They broke treaty after treaty with the Egyptians. Treaties were for cissies, and against Seth’s will. (Remind you of anything?) After centuries of fighting, the Hittites after Egypt’s (Nubian) gold and the Egyptians because the bloody Hittites wouldn’t go away, the two reached an uneasy stand-off.

I don’t understand where he got the idea that the Hittites ‘broke treaty after treaty with the Egyptians’? As far as I am aware there exists only one treaty from that time which records the end of a war in the time of Ramses II (we have both the Egyptian and the Hittite copy). But while there was fighting over the course of a couple of centuries, that is not the same as ‘centuries of fighting’. And the Hittites did ‘go away’ as their empire disintegrated into civil war and split apart.

That ended with the subjugation of both by the vast, murderous hordes of the ‘religion of peace’ who terrified them into, er, submission, if you’ll pardon the expression.

Finally, it is just plain wrong to say that this conflict ‘ended with the subjugation of both of them by the vast, murderous hordes of the “religion of peace”‘, unless he is talking about the Assyrians, which I’m fairly certain he isn’t. The Hittites had disappeared from history more than 1500 years before the Arab invasion.

He is smiliarly mistaken in what he says here. ‘Turkey’ has not ‘been a threat to its neighbours for 3,500 years – at least no more than any ancient state was a threat to adjoining states. After all, ‘Turkey’, of course, didn’t exist for 3,000 of those 3,500 years. You simply can’t conflate the Hittites (a mere two centuries of expansion then collapse and extinction) – who were Indo-European speakers, with the Arabs and the Turks. Three different peoples, I’m afraid. Perhaps he believes in some form of geographical determinism? I want to know where the Lydians, Phrygians, Luwians, Hurrians, and, yes, Greeks fit into this thesis.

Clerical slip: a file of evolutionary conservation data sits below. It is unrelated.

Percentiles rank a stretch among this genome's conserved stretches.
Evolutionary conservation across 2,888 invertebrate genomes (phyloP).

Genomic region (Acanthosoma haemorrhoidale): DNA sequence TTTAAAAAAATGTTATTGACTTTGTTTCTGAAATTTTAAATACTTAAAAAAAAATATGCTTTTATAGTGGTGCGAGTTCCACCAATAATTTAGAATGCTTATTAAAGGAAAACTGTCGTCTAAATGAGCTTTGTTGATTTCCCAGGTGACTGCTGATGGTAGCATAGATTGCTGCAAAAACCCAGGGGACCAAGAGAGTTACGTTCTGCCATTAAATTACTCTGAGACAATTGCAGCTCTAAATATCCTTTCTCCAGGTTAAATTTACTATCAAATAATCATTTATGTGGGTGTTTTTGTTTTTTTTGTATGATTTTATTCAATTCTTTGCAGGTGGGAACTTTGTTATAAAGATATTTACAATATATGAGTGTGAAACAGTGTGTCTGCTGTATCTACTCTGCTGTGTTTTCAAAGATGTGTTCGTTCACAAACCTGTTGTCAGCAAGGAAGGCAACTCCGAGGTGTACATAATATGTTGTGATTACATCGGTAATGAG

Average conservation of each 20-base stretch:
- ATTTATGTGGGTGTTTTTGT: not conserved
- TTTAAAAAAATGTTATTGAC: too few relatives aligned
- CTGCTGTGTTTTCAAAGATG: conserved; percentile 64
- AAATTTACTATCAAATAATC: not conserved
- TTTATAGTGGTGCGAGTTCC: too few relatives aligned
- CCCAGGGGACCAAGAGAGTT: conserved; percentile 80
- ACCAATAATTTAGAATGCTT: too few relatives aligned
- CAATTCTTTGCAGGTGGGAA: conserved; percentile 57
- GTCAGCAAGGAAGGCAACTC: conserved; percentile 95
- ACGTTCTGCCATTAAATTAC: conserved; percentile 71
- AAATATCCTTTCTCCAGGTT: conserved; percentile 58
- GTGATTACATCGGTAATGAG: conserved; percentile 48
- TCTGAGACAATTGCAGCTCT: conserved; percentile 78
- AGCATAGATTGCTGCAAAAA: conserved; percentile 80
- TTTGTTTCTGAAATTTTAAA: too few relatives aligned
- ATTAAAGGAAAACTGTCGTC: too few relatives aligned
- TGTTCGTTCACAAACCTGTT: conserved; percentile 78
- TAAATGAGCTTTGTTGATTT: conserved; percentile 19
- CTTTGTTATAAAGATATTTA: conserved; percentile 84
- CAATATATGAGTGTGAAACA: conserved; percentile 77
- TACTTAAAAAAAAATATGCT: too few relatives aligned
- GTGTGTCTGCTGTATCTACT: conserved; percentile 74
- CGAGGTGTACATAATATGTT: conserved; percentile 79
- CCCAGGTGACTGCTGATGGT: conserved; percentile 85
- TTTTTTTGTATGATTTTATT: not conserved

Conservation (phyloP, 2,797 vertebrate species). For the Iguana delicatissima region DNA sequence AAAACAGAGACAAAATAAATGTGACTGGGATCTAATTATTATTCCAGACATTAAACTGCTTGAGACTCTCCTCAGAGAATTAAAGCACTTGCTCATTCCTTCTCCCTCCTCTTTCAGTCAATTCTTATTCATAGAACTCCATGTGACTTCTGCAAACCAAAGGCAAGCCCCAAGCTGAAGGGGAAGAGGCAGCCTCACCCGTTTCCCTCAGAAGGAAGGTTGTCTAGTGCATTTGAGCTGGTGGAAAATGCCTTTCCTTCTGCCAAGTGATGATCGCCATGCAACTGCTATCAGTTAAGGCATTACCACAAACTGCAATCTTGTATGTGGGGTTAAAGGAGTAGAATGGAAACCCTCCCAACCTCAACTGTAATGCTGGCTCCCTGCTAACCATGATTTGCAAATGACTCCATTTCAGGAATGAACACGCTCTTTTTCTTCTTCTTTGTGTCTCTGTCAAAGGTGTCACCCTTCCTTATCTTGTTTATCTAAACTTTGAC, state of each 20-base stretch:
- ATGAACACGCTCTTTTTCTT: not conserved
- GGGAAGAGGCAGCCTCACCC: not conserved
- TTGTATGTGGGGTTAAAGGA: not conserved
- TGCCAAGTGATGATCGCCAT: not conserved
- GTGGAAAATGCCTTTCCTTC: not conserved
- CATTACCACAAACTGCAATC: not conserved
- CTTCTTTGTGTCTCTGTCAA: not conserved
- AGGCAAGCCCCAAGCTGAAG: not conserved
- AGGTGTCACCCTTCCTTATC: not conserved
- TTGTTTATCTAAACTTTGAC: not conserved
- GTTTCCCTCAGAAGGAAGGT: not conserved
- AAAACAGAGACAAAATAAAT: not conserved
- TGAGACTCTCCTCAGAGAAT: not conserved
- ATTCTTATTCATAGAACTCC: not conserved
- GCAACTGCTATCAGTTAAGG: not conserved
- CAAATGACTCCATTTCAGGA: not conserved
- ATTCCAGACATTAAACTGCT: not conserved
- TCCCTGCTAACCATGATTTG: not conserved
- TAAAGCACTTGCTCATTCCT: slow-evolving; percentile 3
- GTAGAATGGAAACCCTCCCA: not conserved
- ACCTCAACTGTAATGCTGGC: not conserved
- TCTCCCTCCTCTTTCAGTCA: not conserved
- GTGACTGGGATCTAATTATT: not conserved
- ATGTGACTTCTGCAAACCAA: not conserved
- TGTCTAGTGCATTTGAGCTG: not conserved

He is also mistaken in the assumption that classical learning only passed to the west from Byzantium, seeming to have completely forgotten Spain, but also to underestimate the Ottoman Empire in its glory days (you know, when we were burning witches and heretics).

This is not to say that modern Turkey should be waved on into the EU – it shouldn’t. It’s just that it’s nonsense to adduce evidence from ancient history to back up a case, and even worse when that evidence is utterly wrong.

“The corrupt influence of the crown, by having all places in its disposal, hath so effectually swallowed up the power, and eaten out the virtue of the house of commons.”
Tom Paine Common Sense

Bad Behavior has blocked 8 access attempts in the last 7 days.